Acklins

From Wikipedia, the free encyclopedia
Jump to: navigation, search
For the name, see Acklin. For the species of iguana, see Acklins Ground Iguana.
Acklins
Acklins in Bahamas (zoom).svg
Geography
Location Atlantic Ocean
Coordinates 22°21′N 74°1′W / 22.350°N 74.017°W / 22.350; -74.017
Archipelago Bahamas
Area 238-389 km2 (92-150 sq mi)
Country
Demographics
Population 560[1] (as of 2010)
Additional information
The islands are located 239 miles Southeast of Nassau

Acklins is an island and district of the Bahamas.

It is one of a group of islands arranged along a large, shallow lagoon called the Bight of Acklins, of which the largest are Crooked Island (76 sq mi) in the north and Acklins (120 sq mi) in the southeast, and the smaller are Long Cay (once known as Fortune Island, 8 sq mi) in the northwest, and Castle Island in the south.

The islands were settled by American Loyalists in the late 1780s who set up cotton plantations employing over 1,000 slaves. After the abolition of slavery in the British Empire these became uneconomical, and the replacement income from sponge diving has now dwindled as well with the rest of the natural sponge industry after the advent of synthetics. The inhabitants now live by fishing and small-scale farming.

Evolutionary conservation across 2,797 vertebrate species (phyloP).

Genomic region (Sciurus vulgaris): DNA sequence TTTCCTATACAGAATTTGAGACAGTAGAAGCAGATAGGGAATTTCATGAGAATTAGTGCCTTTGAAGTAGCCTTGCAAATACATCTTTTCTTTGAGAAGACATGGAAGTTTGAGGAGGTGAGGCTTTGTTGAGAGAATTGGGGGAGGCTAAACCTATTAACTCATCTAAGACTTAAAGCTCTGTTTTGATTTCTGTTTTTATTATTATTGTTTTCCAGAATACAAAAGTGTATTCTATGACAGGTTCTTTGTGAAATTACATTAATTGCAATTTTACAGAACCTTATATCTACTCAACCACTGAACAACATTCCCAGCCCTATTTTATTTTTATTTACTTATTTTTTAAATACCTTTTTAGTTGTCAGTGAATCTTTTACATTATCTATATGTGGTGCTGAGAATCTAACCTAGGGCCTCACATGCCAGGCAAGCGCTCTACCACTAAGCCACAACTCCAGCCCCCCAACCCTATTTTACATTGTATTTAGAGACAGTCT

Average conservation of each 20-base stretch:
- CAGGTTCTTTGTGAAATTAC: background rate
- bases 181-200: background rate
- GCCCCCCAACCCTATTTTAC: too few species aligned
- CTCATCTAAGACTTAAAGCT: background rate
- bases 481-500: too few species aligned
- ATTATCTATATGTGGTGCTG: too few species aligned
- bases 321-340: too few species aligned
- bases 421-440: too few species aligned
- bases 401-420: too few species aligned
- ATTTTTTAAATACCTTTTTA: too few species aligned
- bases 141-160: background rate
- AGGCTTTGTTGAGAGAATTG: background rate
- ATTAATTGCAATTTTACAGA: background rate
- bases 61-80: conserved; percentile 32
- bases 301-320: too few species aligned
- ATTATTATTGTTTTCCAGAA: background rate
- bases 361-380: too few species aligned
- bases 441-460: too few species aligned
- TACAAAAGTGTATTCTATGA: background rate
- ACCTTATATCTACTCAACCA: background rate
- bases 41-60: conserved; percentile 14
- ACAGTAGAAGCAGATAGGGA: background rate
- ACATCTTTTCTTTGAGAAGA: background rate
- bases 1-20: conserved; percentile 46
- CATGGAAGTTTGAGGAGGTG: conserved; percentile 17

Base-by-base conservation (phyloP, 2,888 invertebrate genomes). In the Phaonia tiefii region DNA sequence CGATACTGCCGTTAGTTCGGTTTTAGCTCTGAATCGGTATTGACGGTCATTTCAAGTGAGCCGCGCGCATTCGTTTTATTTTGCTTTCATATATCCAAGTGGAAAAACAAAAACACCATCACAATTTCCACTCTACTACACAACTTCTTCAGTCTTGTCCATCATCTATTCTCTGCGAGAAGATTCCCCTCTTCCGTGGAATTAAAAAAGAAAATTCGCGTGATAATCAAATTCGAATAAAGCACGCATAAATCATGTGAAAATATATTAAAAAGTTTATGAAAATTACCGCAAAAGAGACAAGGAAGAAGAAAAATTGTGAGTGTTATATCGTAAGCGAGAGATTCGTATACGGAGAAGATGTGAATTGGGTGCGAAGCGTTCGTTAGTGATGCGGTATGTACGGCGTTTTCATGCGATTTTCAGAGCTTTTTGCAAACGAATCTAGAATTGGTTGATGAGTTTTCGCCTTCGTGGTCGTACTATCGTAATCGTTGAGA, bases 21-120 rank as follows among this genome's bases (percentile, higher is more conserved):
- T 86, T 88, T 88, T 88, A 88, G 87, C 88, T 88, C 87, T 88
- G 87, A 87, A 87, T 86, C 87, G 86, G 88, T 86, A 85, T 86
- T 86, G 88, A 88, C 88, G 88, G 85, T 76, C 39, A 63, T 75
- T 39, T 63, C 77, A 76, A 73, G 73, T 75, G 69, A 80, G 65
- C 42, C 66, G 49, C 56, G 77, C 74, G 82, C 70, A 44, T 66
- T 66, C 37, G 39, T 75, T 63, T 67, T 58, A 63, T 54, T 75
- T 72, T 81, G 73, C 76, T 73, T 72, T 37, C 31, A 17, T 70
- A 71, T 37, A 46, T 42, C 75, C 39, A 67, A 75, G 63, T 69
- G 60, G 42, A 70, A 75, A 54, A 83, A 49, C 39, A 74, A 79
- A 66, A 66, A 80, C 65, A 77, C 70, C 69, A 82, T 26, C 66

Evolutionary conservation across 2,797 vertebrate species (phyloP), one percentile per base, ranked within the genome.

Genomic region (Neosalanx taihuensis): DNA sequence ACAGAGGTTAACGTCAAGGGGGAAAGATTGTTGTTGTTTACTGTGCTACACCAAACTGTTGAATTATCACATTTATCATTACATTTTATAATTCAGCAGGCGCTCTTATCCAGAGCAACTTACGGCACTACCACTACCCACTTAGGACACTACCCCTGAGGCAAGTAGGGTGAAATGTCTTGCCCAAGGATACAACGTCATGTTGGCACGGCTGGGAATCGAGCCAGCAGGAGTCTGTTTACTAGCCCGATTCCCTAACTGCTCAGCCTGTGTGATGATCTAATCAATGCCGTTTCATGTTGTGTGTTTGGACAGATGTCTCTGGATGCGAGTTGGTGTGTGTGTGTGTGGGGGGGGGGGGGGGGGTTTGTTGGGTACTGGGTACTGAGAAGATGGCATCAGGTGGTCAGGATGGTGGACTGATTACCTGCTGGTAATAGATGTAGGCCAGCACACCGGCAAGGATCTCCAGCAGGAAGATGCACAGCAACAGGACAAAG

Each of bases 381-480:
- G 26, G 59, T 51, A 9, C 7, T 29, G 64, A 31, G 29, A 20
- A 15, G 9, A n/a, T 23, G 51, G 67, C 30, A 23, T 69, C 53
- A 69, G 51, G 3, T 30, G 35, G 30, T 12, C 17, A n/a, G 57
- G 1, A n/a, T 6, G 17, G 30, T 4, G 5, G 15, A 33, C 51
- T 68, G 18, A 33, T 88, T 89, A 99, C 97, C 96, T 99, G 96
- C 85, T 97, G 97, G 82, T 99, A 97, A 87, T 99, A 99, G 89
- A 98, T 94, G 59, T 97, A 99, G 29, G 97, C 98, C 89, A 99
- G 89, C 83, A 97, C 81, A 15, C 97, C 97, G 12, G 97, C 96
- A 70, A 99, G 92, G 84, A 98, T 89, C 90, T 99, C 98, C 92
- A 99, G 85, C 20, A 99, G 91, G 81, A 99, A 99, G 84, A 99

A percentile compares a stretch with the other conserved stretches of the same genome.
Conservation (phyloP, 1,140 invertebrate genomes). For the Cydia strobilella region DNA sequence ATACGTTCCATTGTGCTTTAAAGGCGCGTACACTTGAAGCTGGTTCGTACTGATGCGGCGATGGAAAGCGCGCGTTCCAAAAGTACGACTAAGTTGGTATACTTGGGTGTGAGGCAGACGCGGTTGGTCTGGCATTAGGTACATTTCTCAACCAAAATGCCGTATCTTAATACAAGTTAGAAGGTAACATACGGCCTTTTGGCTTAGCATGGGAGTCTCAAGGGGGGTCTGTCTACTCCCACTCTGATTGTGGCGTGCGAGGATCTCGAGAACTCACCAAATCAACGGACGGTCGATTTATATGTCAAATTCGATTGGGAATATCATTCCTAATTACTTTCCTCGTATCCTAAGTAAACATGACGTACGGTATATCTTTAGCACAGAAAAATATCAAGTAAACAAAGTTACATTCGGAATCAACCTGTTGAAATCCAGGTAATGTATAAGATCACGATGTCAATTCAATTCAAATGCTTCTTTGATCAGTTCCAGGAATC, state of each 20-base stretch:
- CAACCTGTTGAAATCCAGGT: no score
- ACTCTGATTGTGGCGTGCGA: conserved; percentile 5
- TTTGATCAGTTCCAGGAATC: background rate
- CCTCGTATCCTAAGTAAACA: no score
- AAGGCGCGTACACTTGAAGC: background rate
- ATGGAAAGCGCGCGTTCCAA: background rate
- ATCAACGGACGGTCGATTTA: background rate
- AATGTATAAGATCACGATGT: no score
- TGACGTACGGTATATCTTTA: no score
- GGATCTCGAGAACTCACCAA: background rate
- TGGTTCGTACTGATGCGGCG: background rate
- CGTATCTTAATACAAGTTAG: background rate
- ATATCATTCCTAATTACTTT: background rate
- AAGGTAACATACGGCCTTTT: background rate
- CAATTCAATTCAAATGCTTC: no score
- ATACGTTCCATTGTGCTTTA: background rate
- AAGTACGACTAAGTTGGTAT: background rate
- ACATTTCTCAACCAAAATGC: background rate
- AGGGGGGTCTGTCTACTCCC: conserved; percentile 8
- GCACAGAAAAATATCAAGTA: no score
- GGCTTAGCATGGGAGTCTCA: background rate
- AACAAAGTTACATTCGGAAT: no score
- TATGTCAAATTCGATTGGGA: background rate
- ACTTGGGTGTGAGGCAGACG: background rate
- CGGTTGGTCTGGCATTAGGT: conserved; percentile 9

Map of the Bahamas

The main town in the group is Colonel Hill on Crooked Island. Albert Town, on Long Cay, now sparsely populated, was once a prosperous little town. It was engaged in the sponge and salt industries and also served as a transfer port for stevedores seeking work on passing ships.

Although Acklins Island has relatively few historical landmarks, there are some noteworthy places. Acklins is home to numerous Lucayan Indian sites. An ancient Lucayan Indian site, thought to be one of the largest Lucayan Indian settlements in The Bahamas, sits along Pompey Bay Beach, just south of Spring Point. Ten ancient Lucayan sites have been unearthed by National Geographic Society Archeologists in Samana Cay alone, which is northeast of Spring Point in Acklins.

Plana Cays, also northeast of Spring Point, is a protected reserve for endangered great iguanas and the very rare estimated hutias (guinea pig like rodents), the only native mammal of The Bahamas.

Another land based sight of interest is the remote Castle Island Lighthouse at the southernmost point of Acklins Island.

Topographic map of Acklins Island and Crooked Island.

The population of Acklins was 428, and Crooked Island 350, at the 2000 census.

It is believed that the first Post office in the Bahamas was at Pitt's Town on Crooked Island.

References[edit]